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What isn't classified: What parents need to know

This article was first published by The Parentzone, a website designed to make life easier for parents. By working together with parents and companies, the site provides information and resources parents need to help them make informed choices.

Date 19/12/2012

When you buy or rent a video for you and your family, most of the time you’ll find a BBFC age rating on the box, alongside BBFCinsight- content advice which tells you in a few words what you can expect to find on the DVD in terms of issues such as sex, violence, bad language, horror, drug misuse and discrimination.

For example: a DVD classified 12 might come with the advice ‘Contains infrequent moderate language and violence’.

But some DVDs do not carry and age rating. If a DVD is designed to “educate, inform or instruct” or is a video about music, sport, or religion, the law exempts it from the requirement to be age rated unless it contains certain extreme material. For example, a music video containing violence is exempt from being age rated unless the violence consists of “horrific, brutal or repulsive depictions of death, injury, dismemberment or torture and other methods of bringing sever pain or injury to the recipient. The images will be ‘disgusting’ or ‘stomach churning’ and have a capacity to sicken. They will usually be associated with large amounts of blood or gore”. This is the test which the video industry uses to determine whether or not that exemption from age rating is lost in relation to violence. Strong, even real, violence falling short of that very high test is not age rated and the DVD containing it may legally be sold to children. The DVD itself will carry an E for exempt symbol or no symbol at all.

There is no standard design for an E symbol. Some look like the familiar BBFC U symbol, but they bear no relation to the U symbol and indeed, the BBFC will not have examined an exempt DVD.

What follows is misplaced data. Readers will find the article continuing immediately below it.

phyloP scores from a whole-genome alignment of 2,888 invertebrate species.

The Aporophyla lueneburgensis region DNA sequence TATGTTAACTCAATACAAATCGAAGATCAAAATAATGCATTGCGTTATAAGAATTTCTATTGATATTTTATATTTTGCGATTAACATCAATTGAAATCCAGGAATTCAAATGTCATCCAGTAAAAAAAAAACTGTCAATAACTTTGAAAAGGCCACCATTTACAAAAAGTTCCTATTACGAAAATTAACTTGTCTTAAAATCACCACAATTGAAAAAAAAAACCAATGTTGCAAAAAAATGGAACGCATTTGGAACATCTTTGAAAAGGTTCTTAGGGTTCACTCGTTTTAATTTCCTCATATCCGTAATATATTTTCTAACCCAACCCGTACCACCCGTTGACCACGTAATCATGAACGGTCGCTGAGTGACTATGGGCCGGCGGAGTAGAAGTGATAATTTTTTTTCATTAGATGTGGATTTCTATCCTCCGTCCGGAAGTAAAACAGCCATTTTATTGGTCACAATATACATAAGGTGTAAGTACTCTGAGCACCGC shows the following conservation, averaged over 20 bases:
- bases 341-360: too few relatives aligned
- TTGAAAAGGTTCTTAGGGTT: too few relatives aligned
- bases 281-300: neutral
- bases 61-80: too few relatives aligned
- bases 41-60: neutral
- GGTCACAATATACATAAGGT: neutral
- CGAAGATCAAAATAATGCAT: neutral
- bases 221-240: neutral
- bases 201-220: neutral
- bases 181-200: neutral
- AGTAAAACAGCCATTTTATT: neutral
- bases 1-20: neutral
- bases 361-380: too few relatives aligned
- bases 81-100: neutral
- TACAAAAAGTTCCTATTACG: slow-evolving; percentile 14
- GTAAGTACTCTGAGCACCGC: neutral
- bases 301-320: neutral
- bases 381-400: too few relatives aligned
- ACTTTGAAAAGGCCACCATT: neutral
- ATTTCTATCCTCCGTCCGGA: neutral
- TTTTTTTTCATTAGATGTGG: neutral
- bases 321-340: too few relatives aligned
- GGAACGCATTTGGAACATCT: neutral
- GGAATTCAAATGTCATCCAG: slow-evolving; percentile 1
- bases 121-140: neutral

Most exempt DVDs are perfectly safe for children. But some are not. Responsible distributors of exempt content which may be harmful or otherwise unsuitable for children get the BBFC to age rate that content on a voluntary basis. But others do not. This adds to consumer confusion because parents assume that, for example, a cage fighting DVD with an E label is harmless or has been significantly toned down, whereas one with a 15 or 18 classification is not. In fact content on the DVD marked E is, as often as not, on par with content in the age rated DVD.

There has been considerable concern among parents, in the media and in Parliament about a minority of exempt DVDs. Some of them contain depictions of drug misuse, racism, real life violence and injury, self harm, sexual content, and even a “how to” guide demonstrating the best way to kill another person with a knife. In 2011, Mumsnet carried out research among its members which found that 8 out of 10 Mumsnetters felt that such unsuitable content should be age rated to keep it away from the impressionable and vulnerable children, rising to nearly 9 out of 10 for the most harmful content such as violence against humans.

As a result of this concern, the Government carried out a consultation over the summer of 2012 to find out more about what the public feels about content in exempt videos. At the time of writing, we await the outcome of this consultation.

The BBFC has joined together with the home entertainment and music industries, with retailers and with law enforcements and other regulators to put forward a proposal to Government which would change the law to ensure that any content which is potentially harmful to children would be age rated by the BBFC to keep children safe and to give parents the information they need when they make choices about what they and their families watch.

We hope that Government will agree to make this change which will significantly improve child protection and consumer empowerment without putting an undue burden on the industry.

Meanwhile, please do take care when buying or renting for children a DVD marked E for exempt. It might not be approriate for them.

David Austin, Assitant Director, Head of Policy, BBFC
November 2012

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